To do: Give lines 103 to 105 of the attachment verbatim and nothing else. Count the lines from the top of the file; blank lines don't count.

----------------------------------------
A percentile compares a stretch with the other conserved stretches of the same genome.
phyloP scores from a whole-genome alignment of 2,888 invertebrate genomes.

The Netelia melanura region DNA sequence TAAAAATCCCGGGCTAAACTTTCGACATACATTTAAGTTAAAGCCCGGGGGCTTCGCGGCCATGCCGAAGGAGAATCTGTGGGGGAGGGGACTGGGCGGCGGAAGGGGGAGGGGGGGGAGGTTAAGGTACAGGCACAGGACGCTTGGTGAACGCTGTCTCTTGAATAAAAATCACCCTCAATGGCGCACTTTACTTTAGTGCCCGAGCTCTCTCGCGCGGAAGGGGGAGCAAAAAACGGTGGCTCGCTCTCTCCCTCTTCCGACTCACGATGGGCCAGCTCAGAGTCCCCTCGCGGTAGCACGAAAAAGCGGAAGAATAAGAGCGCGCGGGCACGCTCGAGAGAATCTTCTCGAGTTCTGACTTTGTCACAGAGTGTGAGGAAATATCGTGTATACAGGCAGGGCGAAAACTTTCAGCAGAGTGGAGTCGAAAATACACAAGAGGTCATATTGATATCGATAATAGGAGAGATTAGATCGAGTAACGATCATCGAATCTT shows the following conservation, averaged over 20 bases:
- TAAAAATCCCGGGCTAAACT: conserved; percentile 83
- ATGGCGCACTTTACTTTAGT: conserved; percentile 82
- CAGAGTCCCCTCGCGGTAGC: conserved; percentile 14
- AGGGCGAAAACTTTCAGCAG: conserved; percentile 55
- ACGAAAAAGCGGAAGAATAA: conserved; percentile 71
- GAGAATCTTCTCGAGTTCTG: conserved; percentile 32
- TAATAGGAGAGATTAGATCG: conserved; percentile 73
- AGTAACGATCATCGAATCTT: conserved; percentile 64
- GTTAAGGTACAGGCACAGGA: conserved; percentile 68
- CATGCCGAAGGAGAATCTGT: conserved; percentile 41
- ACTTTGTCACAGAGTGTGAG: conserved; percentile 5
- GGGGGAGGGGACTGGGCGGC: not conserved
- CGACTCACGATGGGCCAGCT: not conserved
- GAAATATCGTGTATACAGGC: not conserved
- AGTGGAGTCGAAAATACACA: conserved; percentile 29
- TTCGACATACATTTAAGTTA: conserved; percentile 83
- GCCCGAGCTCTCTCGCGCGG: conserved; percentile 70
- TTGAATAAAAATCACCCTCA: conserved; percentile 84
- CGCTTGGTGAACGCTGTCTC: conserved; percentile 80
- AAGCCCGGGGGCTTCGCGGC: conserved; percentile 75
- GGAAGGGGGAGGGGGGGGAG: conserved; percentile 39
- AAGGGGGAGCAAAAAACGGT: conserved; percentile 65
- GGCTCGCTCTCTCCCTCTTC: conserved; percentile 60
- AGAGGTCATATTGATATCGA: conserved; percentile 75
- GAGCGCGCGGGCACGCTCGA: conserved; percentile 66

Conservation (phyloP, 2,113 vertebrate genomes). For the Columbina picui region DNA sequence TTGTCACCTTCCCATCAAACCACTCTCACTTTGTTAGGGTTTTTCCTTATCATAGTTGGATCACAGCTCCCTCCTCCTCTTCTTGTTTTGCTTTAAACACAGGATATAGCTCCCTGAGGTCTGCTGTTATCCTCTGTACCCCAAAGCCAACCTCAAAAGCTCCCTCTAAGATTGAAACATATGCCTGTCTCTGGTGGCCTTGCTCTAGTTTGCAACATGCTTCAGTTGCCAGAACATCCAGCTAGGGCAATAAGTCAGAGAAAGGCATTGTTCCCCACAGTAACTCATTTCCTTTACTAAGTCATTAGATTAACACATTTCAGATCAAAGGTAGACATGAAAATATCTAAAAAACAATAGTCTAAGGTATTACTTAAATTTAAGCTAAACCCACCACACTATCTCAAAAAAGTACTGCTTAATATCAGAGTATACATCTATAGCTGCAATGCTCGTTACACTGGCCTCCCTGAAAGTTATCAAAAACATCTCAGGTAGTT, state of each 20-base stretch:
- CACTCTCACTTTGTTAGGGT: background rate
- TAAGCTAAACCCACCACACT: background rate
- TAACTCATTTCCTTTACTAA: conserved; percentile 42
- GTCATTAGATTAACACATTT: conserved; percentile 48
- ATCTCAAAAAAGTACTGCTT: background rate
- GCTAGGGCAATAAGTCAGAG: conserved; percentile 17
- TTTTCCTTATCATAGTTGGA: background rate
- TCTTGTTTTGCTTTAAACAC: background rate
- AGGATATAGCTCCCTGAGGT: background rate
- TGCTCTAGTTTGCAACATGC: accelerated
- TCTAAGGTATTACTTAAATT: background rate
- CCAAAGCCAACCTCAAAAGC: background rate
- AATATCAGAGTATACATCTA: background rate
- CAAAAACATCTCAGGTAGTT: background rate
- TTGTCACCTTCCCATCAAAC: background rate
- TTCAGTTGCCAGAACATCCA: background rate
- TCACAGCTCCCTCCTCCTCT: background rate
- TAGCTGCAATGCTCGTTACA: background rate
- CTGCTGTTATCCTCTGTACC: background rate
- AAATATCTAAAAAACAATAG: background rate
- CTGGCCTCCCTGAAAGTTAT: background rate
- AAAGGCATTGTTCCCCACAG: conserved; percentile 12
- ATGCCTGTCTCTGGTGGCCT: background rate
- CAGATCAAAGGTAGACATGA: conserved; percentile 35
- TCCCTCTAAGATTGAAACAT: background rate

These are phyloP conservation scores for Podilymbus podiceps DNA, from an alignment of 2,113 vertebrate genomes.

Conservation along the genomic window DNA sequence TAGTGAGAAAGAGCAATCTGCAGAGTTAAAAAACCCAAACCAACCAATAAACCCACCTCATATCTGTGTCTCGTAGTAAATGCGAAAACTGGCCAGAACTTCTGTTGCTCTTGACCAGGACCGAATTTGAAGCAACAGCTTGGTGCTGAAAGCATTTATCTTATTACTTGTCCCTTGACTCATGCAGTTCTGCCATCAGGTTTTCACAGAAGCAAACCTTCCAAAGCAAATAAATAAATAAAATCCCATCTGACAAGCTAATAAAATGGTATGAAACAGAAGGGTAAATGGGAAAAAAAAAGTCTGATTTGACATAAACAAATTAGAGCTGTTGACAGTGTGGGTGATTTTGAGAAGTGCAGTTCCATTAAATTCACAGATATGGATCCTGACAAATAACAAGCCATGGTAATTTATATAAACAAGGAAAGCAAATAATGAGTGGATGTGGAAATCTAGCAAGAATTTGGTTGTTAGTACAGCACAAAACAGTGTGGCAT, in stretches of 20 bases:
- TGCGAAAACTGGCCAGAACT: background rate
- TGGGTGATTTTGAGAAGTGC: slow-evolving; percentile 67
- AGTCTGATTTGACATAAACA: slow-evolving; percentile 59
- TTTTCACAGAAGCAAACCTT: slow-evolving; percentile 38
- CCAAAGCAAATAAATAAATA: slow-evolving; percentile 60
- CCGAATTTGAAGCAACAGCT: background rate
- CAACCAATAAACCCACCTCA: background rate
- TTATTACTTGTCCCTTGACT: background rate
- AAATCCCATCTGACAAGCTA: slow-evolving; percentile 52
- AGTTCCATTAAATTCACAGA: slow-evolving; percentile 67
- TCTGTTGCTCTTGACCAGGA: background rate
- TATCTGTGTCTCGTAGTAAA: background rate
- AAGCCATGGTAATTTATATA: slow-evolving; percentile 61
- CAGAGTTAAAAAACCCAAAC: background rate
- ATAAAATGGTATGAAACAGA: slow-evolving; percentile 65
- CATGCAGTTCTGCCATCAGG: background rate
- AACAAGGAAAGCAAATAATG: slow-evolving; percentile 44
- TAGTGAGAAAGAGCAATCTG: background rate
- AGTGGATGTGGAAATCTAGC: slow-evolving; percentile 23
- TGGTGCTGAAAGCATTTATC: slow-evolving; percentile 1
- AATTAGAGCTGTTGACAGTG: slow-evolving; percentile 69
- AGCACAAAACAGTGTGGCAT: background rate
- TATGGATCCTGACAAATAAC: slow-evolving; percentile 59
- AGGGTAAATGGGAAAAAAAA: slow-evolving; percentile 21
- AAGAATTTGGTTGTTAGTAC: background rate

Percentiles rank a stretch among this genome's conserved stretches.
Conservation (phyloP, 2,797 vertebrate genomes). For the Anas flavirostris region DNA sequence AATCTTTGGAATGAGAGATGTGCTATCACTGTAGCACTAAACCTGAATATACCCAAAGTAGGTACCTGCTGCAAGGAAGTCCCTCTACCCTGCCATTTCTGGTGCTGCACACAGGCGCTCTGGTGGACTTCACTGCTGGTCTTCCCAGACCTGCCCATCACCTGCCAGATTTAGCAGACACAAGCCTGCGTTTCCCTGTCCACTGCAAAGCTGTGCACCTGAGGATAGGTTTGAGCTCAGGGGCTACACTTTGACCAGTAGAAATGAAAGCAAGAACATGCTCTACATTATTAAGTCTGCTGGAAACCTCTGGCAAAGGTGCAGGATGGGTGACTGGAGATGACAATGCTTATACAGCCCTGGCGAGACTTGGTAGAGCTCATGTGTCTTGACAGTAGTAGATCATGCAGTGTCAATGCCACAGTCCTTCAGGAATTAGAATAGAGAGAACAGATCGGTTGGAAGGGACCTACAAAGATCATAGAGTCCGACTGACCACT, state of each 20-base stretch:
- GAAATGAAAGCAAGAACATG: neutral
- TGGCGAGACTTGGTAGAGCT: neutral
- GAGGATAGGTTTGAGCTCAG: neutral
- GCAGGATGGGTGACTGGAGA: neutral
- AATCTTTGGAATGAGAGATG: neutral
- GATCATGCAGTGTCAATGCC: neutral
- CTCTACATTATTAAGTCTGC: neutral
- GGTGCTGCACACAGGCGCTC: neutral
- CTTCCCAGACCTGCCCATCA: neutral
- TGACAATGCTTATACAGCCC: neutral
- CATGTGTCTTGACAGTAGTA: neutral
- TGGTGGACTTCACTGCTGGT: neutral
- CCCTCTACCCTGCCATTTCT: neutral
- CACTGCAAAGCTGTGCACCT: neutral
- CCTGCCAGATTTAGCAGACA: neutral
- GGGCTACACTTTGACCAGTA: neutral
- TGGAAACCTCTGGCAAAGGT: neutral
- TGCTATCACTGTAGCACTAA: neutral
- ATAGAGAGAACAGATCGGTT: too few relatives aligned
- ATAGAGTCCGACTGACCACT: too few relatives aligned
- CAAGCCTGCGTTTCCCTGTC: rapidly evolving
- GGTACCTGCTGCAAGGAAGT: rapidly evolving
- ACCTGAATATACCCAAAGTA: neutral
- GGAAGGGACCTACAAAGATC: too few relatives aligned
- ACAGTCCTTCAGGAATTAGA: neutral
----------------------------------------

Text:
- ATAGAGTCCGACTGACCACT: too few relatives aligned
- CAAGCCTGCGTTTCCCTGTC: rapidly evolving
- GGTACCTGCTGCAAGGAAGT: rapidly evolving